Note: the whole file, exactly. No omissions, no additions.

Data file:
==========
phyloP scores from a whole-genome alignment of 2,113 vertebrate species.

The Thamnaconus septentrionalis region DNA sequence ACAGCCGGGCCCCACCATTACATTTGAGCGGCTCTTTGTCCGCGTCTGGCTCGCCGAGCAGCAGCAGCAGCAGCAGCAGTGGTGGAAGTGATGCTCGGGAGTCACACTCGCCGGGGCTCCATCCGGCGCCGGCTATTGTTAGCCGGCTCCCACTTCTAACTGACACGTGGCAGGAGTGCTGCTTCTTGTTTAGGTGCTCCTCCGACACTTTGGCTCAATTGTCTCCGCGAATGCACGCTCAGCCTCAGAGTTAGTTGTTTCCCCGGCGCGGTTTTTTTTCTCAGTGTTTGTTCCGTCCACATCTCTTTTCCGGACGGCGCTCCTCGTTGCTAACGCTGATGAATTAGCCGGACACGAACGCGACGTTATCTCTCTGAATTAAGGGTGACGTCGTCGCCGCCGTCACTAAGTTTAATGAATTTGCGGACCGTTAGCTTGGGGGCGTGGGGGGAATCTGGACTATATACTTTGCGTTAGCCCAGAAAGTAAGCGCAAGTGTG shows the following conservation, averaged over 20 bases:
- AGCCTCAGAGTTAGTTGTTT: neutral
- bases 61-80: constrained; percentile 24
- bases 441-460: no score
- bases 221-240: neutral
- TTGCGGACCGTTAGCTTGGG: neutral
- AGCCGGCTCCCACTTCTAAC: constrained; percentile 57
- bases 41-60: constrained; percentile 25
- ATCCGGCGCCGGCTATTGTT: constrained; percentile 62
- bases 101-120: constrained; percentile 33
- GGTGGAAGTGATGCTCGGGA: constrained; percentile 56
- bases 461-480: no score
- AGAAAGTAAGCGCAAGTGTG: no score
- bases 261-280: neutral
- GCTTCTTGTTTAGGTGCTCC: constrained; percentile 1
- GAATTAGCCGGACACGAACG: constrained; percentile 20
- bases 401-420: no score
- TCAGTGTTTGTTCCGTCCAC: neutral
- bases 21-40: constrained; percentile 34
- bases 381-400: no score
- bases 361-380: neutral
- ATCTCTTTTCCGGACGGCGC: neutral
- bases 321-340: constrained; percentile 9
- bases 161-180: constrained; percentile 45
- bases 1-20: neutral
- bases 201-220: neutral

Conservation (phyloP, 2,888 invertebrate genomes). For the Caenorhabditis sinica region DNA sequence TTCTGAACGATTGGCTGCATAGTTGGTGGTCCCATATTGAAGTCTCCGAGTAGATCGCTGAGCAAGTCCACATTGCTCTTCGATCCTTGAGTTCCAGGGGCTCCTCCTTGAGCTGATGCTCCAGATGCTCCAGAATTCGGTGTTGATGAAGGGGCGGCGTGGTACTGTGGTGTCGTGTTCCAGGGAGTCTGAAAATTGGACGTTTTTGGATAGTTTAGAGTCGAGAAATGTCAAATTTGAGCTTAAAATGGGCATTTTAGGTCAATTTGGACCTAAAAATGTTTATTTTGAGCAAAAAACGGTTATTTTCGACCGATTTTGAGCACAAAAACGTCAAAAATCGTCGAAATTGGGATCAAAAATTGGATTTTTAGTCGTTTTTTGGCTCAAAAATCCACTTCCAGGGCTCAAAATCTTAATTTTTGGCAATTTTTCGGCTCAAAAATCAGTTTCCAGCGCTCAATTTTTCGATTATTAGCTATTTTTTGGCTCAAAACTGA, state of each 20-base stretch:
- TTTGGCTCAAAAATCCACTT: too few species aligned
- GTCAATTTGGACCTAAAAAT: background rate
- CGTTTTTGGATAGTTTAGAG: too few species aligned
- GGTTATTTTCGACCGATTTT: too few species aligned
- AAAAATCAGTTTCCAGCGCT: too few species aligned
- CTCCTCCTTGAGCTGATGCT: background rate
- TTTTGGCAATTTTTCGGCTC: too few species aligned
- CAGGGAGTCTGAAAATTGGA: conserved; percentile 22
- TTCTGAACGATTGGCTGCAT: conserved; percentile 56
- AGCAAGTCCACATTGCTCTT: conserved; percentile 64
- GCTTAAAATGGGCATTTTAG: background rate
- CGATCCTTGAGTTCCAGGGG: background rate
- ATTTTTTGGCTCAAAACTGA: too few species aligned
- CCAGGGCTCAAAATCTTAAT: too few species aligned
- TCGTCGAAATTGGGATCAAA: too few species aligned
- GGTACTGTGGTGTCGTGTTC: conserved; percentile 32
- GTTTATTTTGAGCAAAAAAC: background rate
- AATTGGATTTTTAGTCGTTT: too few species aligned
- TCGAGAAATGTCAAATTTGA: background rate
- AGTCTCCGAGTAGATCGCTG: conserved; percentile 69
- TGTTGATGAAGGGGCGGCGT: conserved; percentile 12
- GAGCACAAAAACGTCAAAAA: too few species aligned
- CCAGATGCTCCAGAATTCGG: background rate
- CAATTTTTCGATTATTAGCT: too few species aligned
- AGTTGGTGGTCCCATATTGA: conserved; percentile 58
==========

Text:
phyloP scores from a whole-genome alignment of 2,113 vertebrate species.

The Thamnaconus septentrionalis region DNA sequence ACAGCCGGGCCCCACCATTACATTTGAGCGGCTCTTTGTCCGCGTCTGGCTCGCCGAGCAGCAGCAGCAGCAGCAGCAGTGGTGGAAGTGATGCTCGGGAGTCACACTCGCCGGGGCTCCATCCGGCGCCGGCTATTGTTAGCCGGCTCCCACTTCTAACTGACACGTGGCAGGAGTGCTGCTTCTTGTTTAGGTGCTCCTCCGACACTTTGGCTCAATTGTCTCCGCGAATGCACGCTCAGCCTCAGAGTTAGTTGTTTCCCCGGCGCGGTTTTTTTTCTCAGTGTTTGTTCCGTCCACATCTCTTTTCCGGACGGCGCTCCTCGTTGCTAACGCTGATGAATTAGCCGGACACGAACGCGACGTTATCTCTCTGAATTAAGGGTGACGTCGTCGCCGCCGTCACTAAGTTTAATGAATTTGCGGACCGTTAGCTTGGGGGCGTGGGGGGAATCTGGACTATATACTTTGCGTTAGCCCAGAAAGTAAGCGCAAGTGTG shows the following conservation, averaged over 20 bases:
- AGCCTCAGAGTTAGTTGTTT: neutral
- bases 61-80: constrained; percentile 24
- bases 441-460: no score
- bases 221-240: neutral
- TTGCGGACCGTTAGCTTGGG: neutral
- AGCCGGCTCCCACTTCTAAC: constrained; percentile 57
- bases 41-60: constrained; percentile 25
- ATCCGGCGCCGGCTATTGTT: constrained; percentile 62
- bases 101-120: constrained; percentile 33
- GGTGGAAGTGATGCTCGGGA: constrained; percentile 56
- bases 461-480: no score
- AGAAAGTAAGCGCAAGTGTG: no score
- bases 261-280: neutral
- GCTTCTTGTTTAGGTGCTCC: constrained; percentile 1
- GAATTAGCCGGACACGAACG: constrained; percentile 20
- bases 401-420: no score
- TCAGTGTTTGTTCCGTCCAC: neutral
- bases 21-40: constrained; percentile 34
- bases 381-400: no score
- bases 361-380: neutral
- ATCTCTTTTCCGGACGGCGC: neutral
- bases 321-340: constrained; percentile 9
- bases 161-180: constrained; percentile 45
- bases 1-20: neutral
- bases 201-220: neutral

Conservation (phyloP, 2,888 invertebrate genomes). For the Caenorhabditis sinica region DNA sequence TTCTGAACGATTGGCTGCATAGTTGGTGGTCCCATATTGAAGTCTCCGAGTAGATCGCTGAGCAAGTCCACATTGCTCTTCGATCCTTGAGTTCCAGGGGCTCCTCCTTGAGCTGATGCTCCAGATGCTCCAGAATTCGGTGTTGATGAAGGGGCGGCGTGGTACTGTGGTGTCGTGTTCCAGGGAGTCTGAAAATTGGACGTTTTTGGATAGTTTAGAGTCGAGAAATGTCAAATTTGAGCTTAAAATGGGCATTTTAGGTCAATTTGGACCTAAAAATGTTTATTTTGAGCAAAAAACGGTTATTTTCGACCGATTTTGAGCACAAAAACGTCAAAAATCGTCGAAATTGGGATCAAAAATTGGATTTTTAGTCGTTTTTTGGCTCAAAAATCCACTTCCAGGGCTCAAAATCTTAATTTTTGGCAATTTTTCGGCTCAAAAATCAGTTTCCAGCGCTCAATTTTTCGATTATTAGCTATTTTTTGGCTCAAAACTGA, state of each 20-base stretch:
- TTTGGCTCAAAAATCCACTT: too few species aligned
- GTCAATTTGGACCTAAAAAT: background rate
- CGTTTTTGGATAGTTTAGAG: too few species aligned
- GGTTATTTTCGACCGATTTT: too few species aligned
- AAAAATCAGTTTCCAGCGCT: too few species aligned
- CTCCTCCTTGAGCTGATGCT: background rate
- TTTTGGCAATTTTTCGGCTC: too few species aligned
- CAGGGAGTCTGAAAATTGGA: conserved; percentile 22
- TTCTGAACGATTGGCTGCAT: conserved; percentile 56
- AGCAAGTCCACATTGCTCTT: conserved; percentile 64
- GCTTAAAATGGGCATTTTAG: background rate
- CGATCCTTGAGTTCCAGGGG: background rate
- ATTTTTTGGCTCAAAACTGA: too few species aligned
- CCAGGGCTCAAAATCTTAAT: too few species aligned
- TCGTCGAAATTGGGATCAAA: too few species aligned
- GGTACTGTGGTGTCGTGTTC: conserved; percentile 32
- GTTTATTTTGAGCAAAAAAC: background rate
- AATTGGATTTTTAGTCGTTT: too few species aligned
- TCGAGAAATGTCAAATTTGA: background rate
- AGTCTCCGAGTAGATCGCTG: conserved; percentile 69
- TGTTGATGAAGGGGCGGCGT: conserved; percentile 12
- GAGCACAAAAACGTCAAAAA: too few species aligned
- CCAGATGCTCCAGAATTCGG: background rate
- CAATTTTTCGATTATTAGCT: too few species aligned
- AGTTGGTGGTCCCATATTGA: conserved; percentile 58